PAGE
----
I have a thing for tiles, really, I’m not just quoting the popular hashtag. I cannot get enough of it. I can spend hours scrolling through Pinterest looking through pictures of beautiful patterned tiles. During my last trip to Lisbon, I saw so many of these patterned tiles everywhere; on the streets, on floors, on apartment buildings, and it got me thinking – Singapore could’ve been this way if we didn’t tear down all those shophouses in the 1970s and 80s to make way for the tall urban buildings we see all around us today.
Thankfully, we realized soon enough that these shophouses are a big part of Singapore’s heritage and are now protected and gazetted as conservation buildings.
England was the largest tile producer in the late 19th century and they exported many tiles to their colonies across the world including Malaya and India hence we had quite a number of tiles from England. Some were from Belgium and nearly a third of the tiles in Singapore came from Japan in the early part of the 20th century. Japanese manufacturers made these tiles specially for their Chinese and Peranakans (Straits Chinese of Chinese/Malay descent) customers in South East Asia so many had motifs of fruits, flowers and birds considered auspicious symbols for example pomegranates, peaches, pineapples, grapes, peonies, narcissus, plum and peach blossoms, peacock and magpie among others. In fact, they were so auspicious that some of the wealthy families would decorate their tombs with these tiles.
Where to find Peranakan Tiles?
Where to find these elusive Peranakan tiles in Singapore? Honestly, it’s not a common sight now but you can still find them if you know where to look. Here’s a list of places where you can have a glimpse of them.
- The Majestic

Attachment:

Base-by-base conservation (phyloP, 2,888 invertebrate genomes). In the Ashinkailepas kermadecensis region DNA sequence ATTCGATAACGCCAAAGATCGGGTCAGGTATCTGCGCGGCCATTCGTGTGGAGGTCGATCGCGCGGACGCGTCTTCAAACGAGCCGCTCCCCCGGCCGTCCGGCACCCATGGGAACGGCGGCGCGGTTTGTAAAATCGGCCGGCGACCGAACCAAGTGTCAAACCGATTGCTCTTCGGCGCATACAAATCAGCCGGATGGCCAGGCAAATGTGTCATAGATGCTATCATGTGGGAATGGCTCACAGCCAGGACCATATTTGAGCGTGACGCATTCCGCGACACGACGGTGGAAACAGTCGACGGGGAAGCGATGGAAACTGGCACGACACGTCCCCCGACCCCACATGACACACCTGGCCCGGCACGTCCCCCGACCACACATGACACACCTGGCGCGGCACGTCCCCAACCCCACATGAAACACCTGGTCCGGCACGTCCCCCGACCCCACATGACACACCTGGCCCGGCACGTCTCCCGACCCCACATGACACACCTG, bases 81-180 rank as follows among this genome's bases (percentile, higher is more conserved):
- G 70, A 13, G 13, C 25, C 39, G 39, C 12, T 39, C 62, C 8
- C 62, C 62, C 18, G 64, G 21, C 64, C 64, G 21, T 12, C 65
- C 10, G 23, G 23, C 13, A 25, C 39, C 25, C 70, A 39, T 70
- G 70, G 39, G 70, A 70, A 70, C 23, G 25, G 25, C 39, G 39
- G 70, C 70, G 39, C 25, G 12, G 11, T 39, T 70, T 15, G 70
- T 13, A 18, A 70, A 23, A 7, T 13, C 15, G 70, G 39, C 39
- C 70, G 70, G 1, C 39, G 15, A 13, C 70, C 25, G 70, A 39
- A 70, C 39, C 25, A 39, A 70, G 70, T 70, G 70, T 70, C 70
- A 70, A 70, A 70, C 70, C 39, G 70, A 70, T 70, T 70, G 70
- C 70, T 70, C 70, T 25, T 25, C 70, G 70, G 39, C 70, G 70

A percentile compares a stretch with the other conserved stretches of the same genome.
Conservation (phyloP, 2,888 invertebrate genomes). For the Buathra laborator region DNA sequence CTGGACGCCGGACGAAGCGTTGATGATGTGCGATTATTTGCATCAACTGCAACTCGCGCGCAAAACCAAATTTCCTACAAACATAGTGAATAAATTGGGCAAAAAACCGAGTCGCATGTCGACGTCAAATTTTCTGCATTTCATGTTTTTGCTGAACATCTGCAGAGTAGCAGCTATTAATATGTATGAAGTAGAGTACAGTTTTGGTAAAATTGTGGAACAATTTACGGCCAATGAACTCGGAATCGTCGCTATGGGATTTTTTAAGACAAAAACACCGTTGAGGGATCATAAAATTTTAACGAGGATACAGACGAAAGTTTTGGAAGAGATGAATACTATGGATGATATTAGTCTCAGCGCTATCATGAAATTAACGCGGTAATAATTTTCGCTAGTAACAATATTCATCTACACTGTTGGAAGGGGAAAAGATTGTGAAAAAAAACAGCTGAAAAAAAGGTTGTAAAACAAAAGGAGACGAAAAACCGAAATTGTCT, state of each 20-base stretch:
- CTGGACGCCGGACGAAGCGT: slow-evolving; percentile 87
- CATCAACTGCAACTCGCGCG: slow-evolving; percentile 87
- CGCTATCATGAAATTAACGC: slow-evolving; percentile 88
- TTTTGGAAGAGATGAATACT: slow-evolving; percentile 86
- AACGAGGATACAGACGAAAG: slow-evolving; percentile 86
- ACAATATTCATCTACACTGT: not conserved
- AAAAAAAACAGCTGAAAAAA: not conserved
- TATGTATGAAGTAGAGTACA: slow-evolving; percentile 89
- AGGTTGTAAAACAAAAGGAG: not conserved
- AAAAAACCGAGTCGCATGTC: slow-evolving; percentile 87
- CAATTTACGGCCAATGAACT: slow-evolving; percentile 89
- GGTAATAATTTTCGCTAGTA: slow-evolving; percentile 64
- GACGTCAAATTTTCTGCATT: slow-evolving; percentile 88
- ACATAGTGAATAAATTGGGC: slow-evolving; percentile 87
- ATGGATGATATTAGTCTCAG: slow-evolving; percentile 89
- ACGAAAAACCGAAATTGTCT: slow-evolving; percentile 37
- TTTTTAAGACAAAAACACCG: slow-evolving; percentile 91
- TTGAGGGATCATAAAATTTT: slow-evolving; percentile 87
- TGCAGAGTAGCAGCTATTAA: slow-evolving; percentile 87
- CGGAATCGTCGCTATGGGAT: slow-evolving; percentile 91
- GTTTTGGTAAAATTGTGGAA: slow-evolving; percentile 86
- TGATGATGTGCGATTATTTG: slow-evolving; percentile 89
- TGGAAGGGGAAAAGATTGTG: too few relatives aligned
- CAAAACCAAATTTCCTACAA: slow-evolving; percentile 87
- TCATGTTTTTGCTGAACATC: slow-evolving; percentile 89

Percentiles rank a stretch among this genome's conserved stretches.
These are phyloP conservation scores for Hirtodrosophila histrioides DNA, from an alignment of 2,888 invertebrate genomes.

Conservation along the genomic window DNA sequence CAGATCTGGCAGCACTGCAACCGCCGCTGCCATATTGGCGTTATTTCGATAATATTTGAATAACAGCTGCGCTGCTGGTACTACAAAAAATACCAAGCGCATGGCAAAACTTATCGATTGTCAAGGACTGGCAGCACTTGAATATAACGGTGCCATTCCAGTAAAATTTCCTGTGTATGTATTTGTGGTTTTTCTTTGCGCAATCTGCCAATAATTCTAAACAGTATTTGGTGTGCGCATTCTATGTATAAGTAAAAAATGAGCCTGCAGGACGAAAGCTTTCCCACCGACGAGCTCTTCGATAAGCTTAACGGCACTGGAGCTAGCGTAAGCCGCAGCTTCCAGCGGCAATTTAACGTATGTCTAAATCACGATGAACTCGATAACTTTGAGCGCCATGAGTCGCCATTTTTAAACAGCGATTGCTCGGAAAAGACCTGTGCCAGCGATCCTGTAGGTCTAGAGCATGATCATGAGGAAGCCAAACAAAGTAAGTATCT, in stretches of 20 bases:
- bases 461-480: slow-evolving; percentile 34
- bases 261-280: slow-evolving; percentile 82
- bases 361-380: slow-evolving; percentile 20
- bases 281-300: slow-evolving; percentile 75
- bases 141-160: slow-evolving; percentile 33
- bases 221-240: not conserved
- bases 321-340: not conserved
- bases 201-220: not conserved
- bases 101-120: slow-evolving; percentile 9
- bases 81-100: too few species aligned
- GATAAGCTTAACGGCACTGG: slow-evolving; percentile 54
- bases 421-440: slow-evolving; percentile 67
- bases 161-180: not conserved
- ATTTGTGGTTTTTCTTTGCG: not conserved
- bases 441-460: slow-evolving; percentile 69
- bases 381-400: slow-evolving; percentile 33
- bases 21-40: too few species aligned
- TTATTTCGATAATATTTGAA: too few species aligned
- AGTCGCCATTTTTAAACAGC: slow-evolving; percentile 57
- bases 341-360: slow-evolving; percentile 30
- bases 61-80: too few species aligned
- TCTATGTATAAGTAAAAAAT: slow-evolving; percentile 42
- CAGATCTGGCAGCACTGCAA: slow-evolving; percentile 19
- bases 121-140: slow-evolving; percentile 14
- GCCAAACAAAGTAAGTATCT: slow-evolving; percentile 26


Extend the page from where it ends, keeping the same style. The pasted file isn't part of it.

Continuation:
- Wanderlust Hotel
- Bukit Brown Cemetery
- Peranakan Restaurants
Peranakan Tiles Gallery
Want to take home these Peranakan Tiles? Pay a visit to the Peranakan Tiles Gallery. When shophouses were being torn down in the 1970s, Victor Lim, salvaged some of the tiles that once decorated these shophouses. Today, Victor has a shop located beside the Thian Hock Keng Temple where you can buy authentic vintage tiles or replicate them for your home.
There are over 800 restored tiles collected from demolished shophouses in the late 70’s in this gallery. According to Victor, most tiles found were imported from Japan and earlier types were imported from Europe including the UK and Belgium. Some of the tiles you find here are so rare. I especially love the ones of religious symbols, peonies and fruits.
Cleaning Authentic Peranakan Tiles
The shopkeeper was kind to share the process of cleaning these authentic tiles.
- Salvaged from demolished buildings and shophouses.
- 3 to 4 weeks to removed stubborn cement and dirt.
- Soak with water and chemicals for 2 weeks to ease and soften the dirt.
- Clean the surface with turpentine mixed with battery water.
- Soak with detergent for a week to get rid of turpentine and battery reek.
- Peranakan Tiles polished with kerosene.
Click to see close-up of price list. Tiles are listed from “Common” to “Special Collection” according to country of origin. They make beautiful gifts especially for nostalgia, keepsake, for a fellow tile/vintage lover. I suggest that you purchase a tile with a frame or corners so you take it with you in case you shift homes. Framed tiles also enable you to shift it around the house.
Peranakan Tiles Book
If you love tiles as much as I do and if you’d like to learn more about them, more information and pictures can be found in this book – Peranakan Tiles by Anne Pinto-Rodrigues and Victor Lim. It can also be another addition to your home as a coffee table book alongside your tile collection.
Peranakan Tiles Gallery, 168 Telok Ayer Street, Singapore 068619
Tel: +65 6684 8600
Singapore Musical Box Museum
Peranakan Tiles Gallery